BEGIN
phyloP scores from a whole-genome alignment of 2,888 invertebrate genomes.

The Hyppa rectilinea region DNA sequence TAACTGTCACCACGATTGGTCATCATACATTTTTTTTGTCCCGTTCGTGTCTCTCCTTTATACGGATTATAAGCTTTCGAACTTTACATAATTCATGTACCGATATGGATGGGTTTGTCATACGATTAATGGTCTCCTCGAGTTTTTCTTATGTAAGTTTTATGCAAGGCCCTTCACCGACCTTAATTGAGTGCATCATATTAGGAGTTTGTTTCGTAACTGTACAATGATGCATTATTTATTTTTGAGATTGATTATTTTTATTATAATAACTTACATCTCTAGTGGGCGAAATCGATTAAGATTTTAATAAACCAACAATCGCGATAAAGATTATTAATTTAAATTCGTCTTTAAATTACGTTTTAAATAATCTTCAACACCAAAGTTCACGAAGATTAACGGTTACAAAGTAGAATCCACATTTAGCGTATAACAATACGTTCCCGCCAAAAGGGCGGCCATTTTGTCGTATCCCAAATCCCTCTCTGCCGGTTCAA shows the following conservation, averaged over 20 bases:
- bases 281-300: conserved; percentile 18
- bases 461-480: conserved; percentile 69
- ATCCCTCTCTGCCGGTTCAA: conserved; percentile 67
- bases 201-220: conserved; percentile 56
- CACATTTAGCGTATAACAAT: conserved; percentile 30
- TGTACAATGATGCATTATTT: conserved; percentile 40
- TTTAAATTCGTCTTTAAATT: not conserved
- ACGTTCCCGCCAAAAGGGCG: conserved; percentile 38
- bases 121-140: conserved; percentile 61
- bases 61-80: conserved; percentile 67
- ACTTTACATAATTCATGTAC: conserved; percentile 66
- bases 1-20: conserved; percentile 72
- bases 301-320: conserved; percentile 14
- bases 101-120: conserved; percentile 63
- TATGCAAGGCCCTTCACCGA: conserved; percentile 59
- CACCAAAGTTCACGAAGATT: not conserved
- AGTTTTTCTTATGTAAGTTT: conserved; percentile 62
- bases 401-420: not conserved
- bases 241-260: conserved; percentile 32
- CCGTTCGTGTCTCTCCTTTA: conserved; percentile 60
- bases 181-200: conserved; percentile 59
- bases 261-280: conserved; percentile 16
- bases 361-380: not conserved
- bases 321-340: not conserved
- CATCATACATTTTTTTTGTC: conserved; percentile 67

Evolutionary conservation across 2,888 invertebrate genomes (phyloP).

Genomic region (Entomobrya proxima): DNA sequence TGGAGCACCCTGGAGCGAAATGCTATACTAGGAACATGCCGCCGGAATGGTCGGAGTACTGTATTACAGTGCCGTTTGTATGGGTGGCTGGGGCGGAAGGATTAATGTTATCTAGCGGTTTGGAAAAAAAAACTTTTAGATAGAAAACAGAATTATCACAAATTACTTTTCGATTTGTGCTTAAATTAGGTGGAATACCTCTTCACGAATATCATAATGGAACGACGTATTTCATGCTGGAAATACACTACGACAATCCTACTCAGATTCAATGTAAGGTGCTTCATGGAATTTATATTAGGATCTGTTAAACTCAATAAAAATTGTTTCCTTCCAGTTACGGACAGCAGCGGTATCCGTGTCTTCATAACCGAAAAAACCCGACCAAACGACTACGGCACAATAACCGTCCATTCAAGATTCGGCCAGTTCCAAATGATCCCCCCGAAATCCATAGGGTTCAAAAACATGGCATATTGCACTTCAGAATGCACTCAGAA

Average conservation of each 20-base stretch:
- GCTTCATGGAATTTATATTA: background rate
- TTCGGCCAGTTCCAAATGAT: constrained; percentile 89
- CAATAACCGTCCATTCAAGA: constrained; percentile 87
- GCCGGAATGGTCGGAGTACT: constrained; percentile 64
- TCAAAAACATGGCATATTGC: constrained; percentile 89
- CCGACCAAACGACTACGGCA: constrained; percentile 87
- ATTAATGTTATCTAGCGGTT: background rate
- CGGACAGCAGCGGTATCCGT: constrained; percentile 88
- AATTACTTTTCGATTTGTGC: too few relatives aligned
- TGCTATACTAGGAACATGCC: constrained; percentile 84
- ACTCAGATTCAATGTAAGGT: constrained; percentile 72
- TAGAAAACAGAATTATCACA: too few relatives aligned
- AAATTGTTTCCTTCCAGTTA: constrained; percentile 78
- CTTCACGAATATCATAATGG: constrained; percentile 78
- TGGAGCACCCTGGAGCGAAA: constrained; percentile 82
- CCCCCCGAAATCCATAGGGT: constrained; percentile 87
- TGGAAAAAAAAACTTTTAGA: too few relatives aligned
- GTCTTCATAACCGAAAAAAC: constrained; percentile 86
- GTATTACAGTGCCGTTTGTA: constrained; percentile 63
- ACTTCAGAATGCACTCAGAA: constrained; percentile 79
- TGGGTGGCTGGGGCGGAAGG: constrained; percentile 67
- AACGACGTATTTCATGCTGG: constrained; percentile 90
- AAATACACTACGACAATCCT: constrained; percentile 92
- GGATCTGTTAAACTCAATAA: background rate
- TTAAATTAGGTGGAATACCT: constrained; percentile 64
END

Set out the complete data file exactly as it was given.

phyloP scores from a whole-genome alignment of 2,888 invertebrate genomes.

The Hyppa rectilinea region DNA sequence TAACTGTCACCACGATTGGTCATCATACATTTTTTTTGTCCCGTTCGTGTCTCTCCTTTATACGGATTATAAGCTTTCGAACTTTACATAATTCATGTACCGATATGGATGGGTTTGTCATACGATTAATGGTCTCCTCGAGTTTTTCTTATGTAAGTTTTATGCAAGGCCCTTCACCGACCTTAATTGAGTGCATCATATTAGGAGTTTGTTTCGTAACTGTACAATGATGCATTATTTATTTTTGAGATTGATTATTTTTATTATAATAACTTACATCTCTAGTGGGCGAAATCGATTAAGATTTTAATAAACCAACAATCGCGATAAAGATTATTAATTTAAATTCGTCTTTAAATTACGTTTTAAATAATCTTCAACACCAAAGTTCACGAAGATTAACGGTTACAAAGTAGAATCCACATTTAGCGTATAACAATACGTTCCCGCCAAAAGGGCGGCCATTTTGTCGTATCCCAAATCCCTCTCTGCCGGTTCAA shows the following conservation, averaged over 20 bases:
- bases 281-300: conserved; percentile 18
- bases 461-480: conserved; percentile 69
- ATCCCTCTCTGCCGGTTCAA: conserved; percentile 67
- bases 201-220: conserved; percentile 56
- CACATTTAGCGTATAACAAT: conserved; percentile 30
- TGTACAATGATGCATTATTT: conserved; percentile 40
- TTTAAATTCGTCTTTAAATT: not conserved
- ACGTTCCCGCCAAAAGGGCG: conserved; percentile 38
- bases 121-140: conserved; percentile 61
- bases 61-80: conserved; percentile 67
- ACTTTACATAATTCATGTAC: conserved; percentile 66
- bases 1-20: conserved; percentile 72
- bases 301-320: conserved; percentile 14
- bases 101-120: conserved; percentile 63
- TATGCAAGGCCCTTCACCGA: conserved; percentile 59
- CACCAAAGTTCACGAAGATT: not conserved
- AGTTTTTCTTATGTAAGTTT: conserved; percentile 62
- bases 401-420: not conserved
- bases 241-260: conserved; percentile 32
- CCGTTCGTGTCTCTCCTTTA: conserved; percentile 60
- bases 181-200: conserved; percentile 59
- bases 261-280: conserved; percentile 16
- bases 361-380: not conserved
- bases 321-340: not conserved
- CATCATACATTTTTTTTGTC: conserved; percentile 67

Evolutionary conservation across 2,888 invertebrate genomes (phyloP).

Genomic region (Entomobrya proxima): DNA sequence TGGAGCACCCTGGAGCGAAATGCTATACTAGGAACATGCCGCCGGAATGGTCGGAGTACTGTATTACAGTGCCGTTTGTATGGGTGGCTGGGGCGGAAGGATTAATGTTATCTAGCGGTTTGGAAAAAAAAACTTTTAGATAGAAAACAGAATTATCACAAATTACTTTTCGATTTGTGCTTAAATTAGGTGGAATACCTCTTCACGAATATCATAATGGAACGACGTATTTCATGCTGGAAATACACTACGACAATCCTACTCAGATTCAATGTAAGGTGCTTCATGGAATTTATATTAGGATCTGTTAAACTCAATAAAAATTGTTTCCTTCCAGTTACGGACAGCAGCGGTATCCGTGTCTTCATAACCGAAAAAACCCGACCAAACGACTACGGCACAATAACCGTCCATTCAAGATTCGGCCAGTTCCAAATGATCCCCCCGAAATCCATAGGGTTCAAAAACATGGCATATTGCACTTCAGAATGCACTCAGAA

Average conservation of each 20-base stretch:
- GCTTCATGGAATTTATATTA: background rate
- TTCGGCCAGTTCCAAATGAT: constrained; percentile 89
- CAATAACCGTCCATTCAAGA: constrained; percentile 87
- GCCGGAATGGTCGGAGTACT: constrained; percentile 64
- TCAAAAACATGGCATATTGC: constrained; percentile 89
- CCGACCAAACGACTACGGCA: constrained; percentile 87
- ATTAATGTTATCTAGCGGTT: background rate
- CGGACAGCAGCGGTATCCGT: constrained; percentile 88
- AATTACTTTTCGATTTGTGC: too few relatives aligned
- TGCTATACTAGGAACATGCC: constrained; percentile 84
- ACTCAGATTCAATGTAAGGT: constrained; percentile 72
- TAGAAAACAGAATTATCACA: too few relatives aligned
- AAATTGTTTCCTTCCAGTTA: constrained; percentile 78
- CTTCACGAATATCATAATGG: constrained; percentile 78
- TGGAGCACCCTGGAGCGAAA: constrained; percentile 82
- CCCCCCGAAATCCATAGGGT: constrained; percentile 87
- TGGAAAAAAAAACTTTTAGA: too few relatives aligned
- GTCTTCATAACCGAAAAAAC: constrained; percentile 86
- GTATTACAGTGCCGTTTGTA: constrained; percentile 63
- ACTTCAGAATGCACTCAGAA: constrained; percentile 79
- TGGGTGGCTGGGGCGGAAGG: constrained; percentile 67
- AACGACGTATTTCATGCTGG: constrained; percentile 90
- AAATACACTACGACAATCCT: constrained; percentile 92
- GGATCTGTTAAACTCAATAA: background rate
- TTAAATTAGGTGGAATACCT: constrained; percentile 64